H/T Fox News Politics.

Three gutless undocumented DemocRats Susan Collins, Lindsey Graham, John McCain joined the CommiecRats to uphold this senseless regulation.  

     

Oct. 22, 2015: Workers tend to oil pump jacks behind a natural gas flare near Watford City, N.D. (AP)

         

The Senate on Wednesday failed to reverse an Obama-era regulation restricting harmful methane emissions that escape from oil and gas wells on federal land, a surprising win for environmentalists and Democrats and a blow to the fossil-fuel industry.

The vote was 51-49 in the Republican-led Senate with three GOP lawmakers — Maine’s Susan Collins, Lindsey Graham of South Carolina and John McCain of Arizona — joining forces with the Democrats to block the efforts to overturn the rule.

President Barack Obama finalized a rule in November that would force energy companies to capture methane that’s burned off or “flared” at drilling sites because it earns less money than oil.

Energy companies frequently “flare” or burn off vast supplies of methane — the primary component of natural gas — at drilling sites because it earns less money than oil. An estimated $330 million a year in natural gas is wasted through leaks or intentional releases — enough to power about 5 million homes a year.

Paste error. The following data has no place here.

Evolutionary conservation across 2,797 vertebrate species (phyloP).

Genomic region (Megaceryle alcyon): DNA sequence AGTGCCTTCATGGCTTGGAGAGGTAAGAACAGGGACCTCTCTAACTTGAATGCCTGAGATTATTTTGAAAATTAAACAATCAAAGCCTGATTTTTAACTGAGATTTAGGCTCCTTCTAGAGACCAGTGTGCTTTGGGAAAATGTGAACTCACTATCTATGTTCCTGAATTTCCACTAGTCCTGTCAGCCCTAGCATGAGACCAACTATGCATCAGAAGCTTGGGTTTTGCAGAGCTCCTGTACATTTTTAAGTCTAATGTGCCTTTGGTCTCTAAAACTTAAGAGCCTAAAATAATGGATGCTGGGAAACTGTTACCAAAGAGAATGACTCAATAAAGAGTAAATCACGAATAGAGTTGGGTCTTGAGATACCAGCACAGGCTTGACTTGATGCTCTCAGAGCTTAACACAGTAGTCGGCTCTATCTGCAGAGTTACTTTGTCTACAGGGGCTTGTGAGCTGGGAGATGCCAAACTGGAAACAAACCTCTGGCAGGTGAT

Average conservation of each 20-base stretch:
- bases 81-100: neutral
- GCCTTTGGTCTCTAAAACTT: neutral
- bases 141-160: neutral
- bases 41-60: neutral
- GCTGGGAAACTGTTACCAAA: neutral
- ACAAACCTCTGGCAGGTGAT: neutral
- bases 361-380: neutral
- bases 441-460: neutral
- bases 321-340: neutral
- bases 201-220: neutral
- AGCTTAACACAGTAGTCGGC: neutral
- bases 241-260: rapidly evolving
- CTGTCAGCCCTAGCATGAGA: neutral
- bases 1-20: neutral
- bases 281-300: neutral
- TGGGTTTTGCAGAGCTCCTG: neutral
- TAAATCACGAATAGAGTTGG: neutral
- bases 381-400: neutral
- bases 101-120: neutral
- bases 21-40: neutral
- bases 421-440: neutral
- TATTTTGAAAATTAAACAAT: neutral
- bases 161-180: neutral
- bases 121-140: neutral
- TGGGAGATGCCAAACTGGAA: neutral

Gas flaring is so prevalent in oil-rich North Dakota that night-time flaring activity on drilling sites is visible in NASA photos from space.

For months, Republicans have rammed through reversals of rules issued by Obama on gun rights, coal production, hunting and money for family planning clinics. They have used the obscure Congressional Review Act, which requires just a simple majority.

The latest target was the Interior Department rule on methane.

A coalition of groups with ties to the fossil-fuel industry and the conservative Koch Brothers had waged a public campaign to overturn the rule.

Republicans and industry groups call the rule an example of federal overreach under Obama and say it duplicates state rules in place throughout the West.

Democrats and environmental groups say the rule protects the public health and generates millions in revenue for state, local and tribal governments.

      

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